This fall we were offered some horseradish crowns suitable for planting from a local gardener. Needless to say, we took him up on his offer and were able to get about two dozen crowns. Crowns are the plant tops after the main root is removed at harvest. Horseradish is a Zone 3 hardy perennial that can be planted in late fall or early spring. We prefer to plant these hardy perennials in the fall. Come spring thaw, the soils here in Potter County, Pennsylvania are quite soft and wet. And as a result, it is usually late May or early June before the gardens can be worked. So, fall planting gives us a head start.
The first task in planting horseradish was to choose a site. Since horseradish is a perennial, we didn’t put it in the main vegetable garden since that area gets tilled every year. Instead, we selected the little garden on the bank by the spring house. To prepare the site, we loosen the soil with a digging fork to prepare the soil for planting. This garden measures 5′ foot by 16′ to provide a generous spacing of 18-24 inches between plants. To plant horseradish crowns, we dug a hole for each crown as deep as our shovel and then loosen the soil in the bottom of the hole with the digging folk. After this, we refilled the hole with the loosen soil mixed with some compost. At this point, we removed the large stones and broke-up the soil clumps to provide a nice deep planting bed for the crowns. The crowns were then placed at the soil surface with the root sections anlged downward into the soil.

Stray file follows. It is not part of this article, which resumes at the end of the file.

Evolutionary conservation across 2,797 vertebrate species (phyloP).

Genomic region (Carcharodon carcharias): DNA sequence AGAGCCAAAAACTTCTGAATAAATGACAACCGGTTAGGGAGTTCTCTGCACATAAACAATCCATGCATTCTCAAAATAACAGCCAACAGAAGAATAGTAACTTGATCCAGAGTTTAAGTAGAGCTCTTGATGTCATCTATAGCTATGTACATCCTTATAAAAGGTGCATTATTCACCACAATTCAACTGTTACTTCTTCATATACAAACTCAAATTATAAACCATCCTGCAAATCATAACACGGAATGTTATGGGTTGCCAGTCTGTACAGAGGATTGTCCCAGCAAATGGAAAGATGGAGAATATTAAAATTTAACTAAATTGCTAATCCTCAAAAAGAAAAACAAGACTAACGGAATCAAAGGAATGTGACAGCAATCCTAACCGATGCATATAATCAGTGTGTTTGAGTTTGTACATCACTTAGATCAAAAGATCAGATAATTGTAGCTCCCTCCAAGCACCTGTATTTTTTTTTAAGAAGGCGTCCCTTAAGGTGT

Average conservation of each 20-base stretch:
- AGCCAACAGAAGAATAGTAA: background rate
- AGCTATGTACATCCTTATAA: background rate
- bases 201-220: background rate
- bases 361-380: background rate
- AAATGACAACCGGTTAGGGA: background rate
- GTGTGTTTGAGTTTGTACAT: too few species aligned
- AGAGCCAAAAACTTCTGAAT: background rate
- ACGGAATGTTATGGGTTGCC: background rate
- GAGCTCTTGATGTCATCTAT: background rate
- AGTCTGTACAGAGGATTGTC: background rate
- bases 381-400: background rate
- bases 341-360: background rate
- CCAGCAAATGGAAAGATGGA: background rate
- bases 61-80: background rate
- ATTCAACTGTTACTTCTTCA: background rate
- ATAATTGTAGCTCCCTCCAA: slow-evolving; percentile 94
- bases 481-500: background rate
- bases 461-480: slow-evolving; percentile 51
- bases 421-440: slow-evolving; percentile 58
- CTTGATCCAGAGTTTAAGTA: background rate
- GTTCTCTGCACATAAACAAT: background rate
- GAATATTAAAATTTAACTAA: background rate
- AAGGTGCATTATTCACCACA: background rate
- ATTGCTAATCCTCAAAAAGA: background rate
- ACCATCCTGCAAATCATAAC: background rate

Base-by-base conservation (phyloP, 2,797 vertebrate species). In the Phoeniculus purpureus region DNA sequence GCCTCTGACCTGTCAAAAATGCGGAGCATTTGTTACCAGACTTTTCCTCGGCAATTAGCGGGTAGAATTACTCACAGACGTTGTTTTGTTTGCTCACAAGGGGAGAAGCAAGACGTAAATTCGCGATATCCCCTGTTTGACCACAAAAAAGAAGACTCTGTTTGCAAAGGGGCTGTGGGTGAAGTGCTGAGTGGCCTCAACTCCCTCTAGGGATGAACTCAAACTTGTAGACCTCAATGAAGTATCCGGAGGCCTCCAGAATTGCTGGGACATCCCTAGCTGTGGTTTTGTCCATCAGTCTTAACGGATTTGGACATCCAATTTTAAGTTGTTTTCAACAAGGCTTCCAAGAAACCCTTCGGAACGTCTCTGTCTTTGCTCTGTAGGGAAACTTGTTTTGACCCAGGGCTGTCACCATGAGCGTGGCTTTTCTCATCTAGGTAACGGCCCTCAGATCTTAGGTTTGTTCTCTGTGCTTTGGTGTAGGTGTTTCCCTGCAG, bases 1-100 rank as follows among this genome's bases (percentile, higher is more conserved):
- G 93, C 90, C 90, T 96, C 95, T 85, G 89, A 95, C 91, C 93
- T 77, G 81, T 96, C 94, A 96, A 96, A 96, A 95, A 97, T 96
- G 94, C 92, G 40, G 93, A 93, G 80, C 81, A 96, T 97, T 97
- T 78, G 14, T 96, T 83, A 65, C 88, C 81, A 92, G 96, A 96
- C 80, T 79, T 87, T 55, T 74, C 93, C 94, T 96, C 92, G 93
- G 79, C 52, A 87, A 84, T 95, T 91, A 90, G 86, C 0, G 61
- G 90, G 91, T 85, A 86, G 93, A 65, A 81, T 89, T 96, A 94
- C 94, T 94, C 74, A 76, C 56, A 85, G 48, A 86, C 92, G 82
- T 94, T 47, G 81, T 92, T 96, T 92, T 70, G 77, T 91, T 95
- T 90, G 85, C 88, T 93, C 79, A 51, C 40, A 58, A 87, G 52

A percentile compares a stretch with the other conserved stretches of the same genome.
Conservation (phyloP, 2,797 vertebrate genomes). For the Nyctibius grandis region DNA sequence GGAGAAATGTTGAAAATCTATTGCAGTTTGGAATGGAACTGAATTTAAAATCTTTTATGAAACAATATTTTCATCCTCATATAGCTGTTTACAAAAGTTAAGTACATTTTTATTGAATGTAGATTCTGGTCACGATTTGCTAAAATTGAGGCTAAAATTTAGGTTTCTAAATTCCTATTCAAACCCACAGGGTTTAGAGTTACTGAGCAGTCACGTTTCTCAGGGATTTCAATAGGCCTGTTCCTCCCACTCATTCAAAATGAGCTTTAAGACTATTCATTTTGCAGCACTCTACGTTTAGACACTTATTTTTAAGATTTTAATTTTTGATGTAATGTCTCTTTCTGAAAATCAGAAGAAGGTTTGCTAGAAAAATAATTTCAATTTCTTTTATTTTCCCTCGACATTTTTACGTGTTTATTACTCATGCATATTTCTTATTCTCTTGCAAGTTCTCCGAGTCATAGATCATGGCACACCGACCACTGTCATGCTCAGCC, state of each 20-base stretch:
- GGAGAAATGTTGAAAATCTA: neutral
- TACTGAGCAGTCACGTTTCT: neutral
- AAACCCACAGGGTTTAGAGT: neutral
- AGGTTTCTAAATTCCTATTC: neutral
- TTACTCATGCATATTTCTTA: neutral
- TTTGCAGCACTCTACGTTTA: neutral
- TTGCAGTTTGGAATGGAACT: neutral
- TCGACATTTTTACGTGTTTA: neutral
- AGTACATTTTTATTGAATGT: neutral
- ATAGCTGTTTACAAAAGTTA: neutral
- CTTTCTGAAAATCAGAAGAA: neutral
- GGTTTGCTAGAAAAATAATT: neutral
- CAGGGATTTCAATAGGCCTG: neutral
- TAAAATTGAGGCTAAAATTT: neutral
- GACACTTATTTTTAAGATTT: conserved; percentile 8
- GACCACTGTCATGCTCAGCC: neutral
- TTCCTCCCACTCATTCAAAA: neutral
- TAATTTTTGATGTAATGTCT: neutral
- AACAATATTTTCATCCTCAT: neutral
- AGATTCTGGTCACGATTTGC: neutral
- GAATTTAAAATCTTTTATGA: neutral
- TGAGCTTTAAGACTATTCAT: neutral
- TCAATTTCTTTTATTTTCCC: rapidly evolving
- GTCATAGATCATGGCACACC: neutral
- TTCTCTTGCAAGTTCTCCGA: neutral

We raked some of the loose, fine soil over the roots and packed them firm. With this done, we applied dry fertilizer (Fertrell Super N) on the soil surface followed by a soil drench with a liquid fish fertilizer mixture around each plant. The last step to complete our new horseradish patch was to cover it with a warming layer of mulched hay. We plan to dig the horseradish up to harvest the roots and replant the crowns at the end of each growing season. Its always been said that “you can dig horseradish in any month with an ‘R’ in it”.
Shown below are photos of the site preparation.